Archive - November 12, 2010

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Crime And The Peace Corps Volunteer–Not A Novel!
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Review of The Incarnation of CatMan Billy

Crime And The Peace Corps Volunteer–Not A Novel!

Who’s protecting the PCVs overseas? Can PCVs be protected while overseas? These are questions that have plagued the Peace Corps from Day One. Way back in 1960 the Daughters of the American Revolution were warning us about what would happen to young PCVs living in “backward, underdeveloped countries.” Then in the 1965 civil war in the Dominican Republic, when Johnson sent five hundred Marines into the DR, supposedly to evacuate Americans and other foreigners, then added another 23,000 U.S. troops to keep, so thought Johnson, the DR from becoming another Cuba, there were PCVs in the middle of it all and living in Santo Domingo. Of the 108 Volunteers ini the country, 34 of them were in the barrios of the capital, 25 working as urban community development workers, 9 nurses running clinics.  What happened to these “real heroines of the civil war’ as the New York Times correspondent Tad Szulc called the female nurses in his book . . .

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Review of The Incarnation of CatMan Billy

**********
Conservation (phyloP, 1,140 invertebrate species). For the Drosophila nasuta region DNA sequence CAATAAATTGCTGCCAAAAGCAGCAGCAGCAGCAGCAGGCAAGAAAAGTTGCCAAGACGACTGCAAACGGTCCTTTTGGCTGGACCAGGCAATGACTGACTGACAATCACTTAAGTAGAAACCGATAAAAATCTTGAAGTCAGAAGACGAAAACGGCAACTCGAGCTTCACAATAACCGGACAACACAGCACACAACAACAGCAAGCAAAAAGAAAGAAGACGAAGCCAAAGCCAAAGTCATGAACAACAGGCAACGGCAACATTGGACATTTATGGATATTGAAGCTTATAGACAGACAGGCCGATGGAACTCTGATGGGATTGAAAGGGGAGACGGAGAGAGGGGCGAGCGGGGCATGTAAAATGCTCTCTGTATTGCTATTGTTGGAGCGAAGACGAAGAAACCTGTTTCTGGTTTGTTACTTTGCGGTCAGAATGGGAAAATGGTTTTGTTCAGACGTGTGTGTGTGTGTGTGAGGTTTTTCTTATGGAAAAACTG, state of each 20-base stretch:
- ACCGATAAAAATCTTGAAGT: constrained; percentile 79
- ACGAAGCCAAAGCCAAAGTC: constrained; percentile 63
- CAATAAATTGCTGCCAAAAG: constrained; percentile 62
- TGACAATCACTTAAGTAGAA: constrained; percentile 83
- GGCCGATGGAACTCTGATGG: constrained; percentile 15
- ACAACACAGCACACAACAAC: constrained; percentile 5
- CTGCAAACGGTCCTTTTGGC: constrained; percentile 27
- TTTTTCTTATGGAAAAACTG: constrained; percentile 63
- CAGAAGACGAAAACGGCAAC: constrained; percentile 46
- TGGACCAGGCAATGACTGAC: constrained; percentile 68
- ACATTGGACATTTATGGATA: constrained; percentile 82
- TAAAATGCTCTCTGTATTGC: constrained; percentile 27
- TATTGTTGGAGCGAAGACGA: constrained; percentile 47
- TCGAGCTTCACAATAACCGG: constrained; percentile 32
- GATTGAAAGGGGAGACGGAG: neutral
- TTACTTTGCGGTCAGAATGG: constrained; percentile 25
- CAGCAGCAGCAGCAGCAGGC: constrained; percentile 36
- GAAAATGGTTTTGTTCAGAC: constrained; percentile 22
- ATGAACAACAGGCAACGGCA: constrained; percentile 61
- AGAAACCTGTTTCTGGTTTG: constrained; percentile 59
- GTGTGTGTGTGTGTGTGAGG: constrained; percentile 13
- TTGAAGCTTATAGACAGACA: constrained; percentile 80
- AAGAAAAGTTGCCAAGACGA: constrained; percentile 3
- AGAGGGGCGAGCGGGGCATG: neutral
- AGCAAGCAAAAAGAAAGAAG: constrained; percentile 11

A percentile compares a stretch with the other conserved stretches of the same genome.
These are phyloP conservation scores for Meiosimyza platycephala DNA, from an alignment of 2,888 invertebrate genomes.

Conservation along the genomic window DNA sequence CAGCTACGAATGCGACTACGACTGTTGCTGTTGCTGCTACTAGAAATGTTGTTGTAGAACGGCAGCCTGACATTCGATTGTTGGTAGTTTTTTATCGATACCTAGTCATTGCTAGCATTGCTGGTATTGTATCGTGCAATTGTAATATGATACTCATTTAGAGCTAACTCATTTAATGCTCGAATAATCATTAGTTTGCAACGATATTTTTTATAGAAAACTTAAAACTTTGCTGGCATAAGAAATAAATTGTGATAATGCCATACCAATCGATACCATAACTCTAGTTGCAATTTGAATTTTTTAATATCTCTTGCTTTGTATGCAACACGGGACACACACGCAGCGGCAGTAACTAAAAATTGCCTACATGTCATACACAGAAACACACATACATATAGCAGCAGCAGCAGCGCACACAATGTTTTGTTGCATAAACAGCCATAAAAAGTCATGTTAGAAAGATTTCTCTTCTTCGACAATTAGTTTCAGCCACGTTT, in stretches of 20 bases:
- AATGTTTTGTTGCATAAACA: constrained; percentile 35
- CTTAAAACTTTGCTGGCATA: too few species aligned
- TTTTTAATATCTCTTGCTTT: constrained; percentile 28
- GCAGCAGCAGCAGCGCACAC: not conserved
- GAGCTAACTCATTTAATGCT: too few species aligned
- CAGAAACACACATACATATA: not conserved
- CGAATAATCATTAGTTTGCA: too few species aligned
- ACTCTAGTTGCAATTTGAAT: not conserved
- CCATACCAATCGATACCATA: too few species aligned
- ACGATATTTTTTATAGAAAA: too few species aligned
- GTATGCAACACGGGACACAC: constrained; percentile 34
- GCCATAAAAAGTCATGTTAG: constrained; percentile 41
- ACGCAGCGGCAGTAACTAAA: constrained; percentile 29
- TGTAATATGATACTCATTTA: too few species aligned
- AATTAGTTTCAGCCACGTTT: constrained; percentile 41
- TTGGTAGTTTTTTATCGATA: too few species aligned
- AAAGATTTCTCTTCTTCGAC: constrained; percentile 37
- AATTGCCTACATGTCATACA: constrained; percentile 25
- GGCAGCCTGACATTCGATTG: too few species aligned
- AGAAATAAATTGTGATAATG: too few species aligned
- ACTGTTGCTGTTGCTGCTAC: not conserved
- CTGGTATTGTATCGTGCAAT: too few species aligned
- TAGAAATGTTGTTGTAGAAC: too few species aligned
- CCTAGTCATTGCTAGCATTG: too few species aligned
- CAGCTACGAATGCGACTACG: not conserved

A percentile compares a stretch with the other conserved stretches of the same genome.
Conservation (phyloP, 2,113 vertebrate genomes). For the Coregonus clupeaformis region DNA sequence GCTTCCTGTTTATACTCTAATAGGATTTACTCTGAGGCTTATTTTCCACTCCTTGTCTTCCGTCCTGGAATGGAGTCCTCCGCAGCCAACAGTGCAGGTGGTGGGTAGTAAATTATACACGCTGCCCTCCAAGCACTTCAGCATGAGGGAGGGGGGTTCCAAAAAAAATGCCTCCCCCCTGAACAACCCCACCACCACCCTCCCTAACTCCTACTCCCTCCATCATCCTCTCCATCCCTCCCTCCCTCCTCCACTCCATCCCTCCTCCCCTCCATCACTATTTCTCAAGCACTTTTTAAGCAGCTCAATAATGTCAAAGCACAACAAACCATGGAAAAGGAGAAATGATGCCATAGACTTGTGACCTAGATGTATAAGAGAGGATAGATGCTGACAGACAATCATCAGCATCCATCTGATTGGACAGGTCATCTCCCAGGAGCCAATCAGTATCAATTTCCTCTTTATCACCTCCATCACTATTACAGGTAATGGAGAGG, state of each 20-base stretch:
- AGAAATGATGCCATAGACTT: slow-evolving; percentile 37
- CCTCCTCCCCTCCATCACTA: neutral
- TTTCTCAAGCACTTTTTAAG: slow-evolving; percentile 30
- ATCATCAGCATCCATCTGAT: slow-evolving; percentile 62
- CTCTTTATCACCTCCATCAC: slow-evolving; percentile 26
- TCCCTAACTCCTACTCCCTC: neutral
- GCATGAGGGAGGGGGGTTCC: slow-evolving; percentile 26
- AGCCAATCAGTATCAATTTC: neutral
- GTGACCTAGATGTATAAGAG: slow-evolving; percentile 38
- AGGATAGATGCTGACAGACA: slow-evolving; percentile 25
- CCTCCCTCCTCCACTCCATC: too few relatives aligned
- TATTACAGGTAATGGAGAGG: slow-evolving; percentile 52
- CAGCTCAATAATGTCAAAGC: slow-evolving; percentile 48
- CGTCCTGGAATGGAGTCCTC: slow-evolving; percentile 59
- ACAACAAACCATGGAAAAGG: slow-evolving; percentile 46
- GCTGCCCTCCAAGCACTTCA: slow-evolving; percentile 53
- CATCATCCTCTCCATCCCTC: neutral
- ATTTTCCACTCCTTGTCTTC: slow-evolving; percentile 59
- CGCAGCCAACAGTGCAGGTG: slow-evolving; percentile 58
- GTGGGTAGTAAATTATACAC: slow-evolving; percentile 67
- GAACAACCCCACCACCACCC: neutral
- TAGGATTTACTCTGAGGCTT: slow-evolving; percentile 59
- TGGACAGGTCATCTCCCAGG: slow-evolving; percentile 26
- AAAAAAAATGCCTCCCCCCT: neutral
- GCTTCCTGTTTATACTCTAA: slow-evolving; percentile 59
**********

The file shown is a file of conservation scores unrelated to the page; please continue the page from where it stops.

The Incarnation of CatMan Billy by Will Jordan (Senegal 1971–72; Liberia 1972) The Press of Light 2009 310 pages $12.99 Reviewed by Patrick Chura (Lithuania 1992–94) THE INCARNATION OF CATMAN BILLY, a first novel from Will Jordan, is about “practical energy work,” a metaphysical self-help concept intended to improve the understanding and following of our “human needs and energy channels.” The author is a spiritual counselor and full-time teacher of meditation and healing. He travels the country offering one-day CatMan Billy seminars and transformational workshops. Before and after the seminars he sells this book, which was written as a vehicle for his New Age philosophy. The novel is an elaborate fantasy-allegory, with Jordan’s take on the animal world serving as a tool for correcting human behaviors and attitudes.  The short opening chapter has some good writing — it describes the birth of a litter of kittens in the rural Johnson . . .

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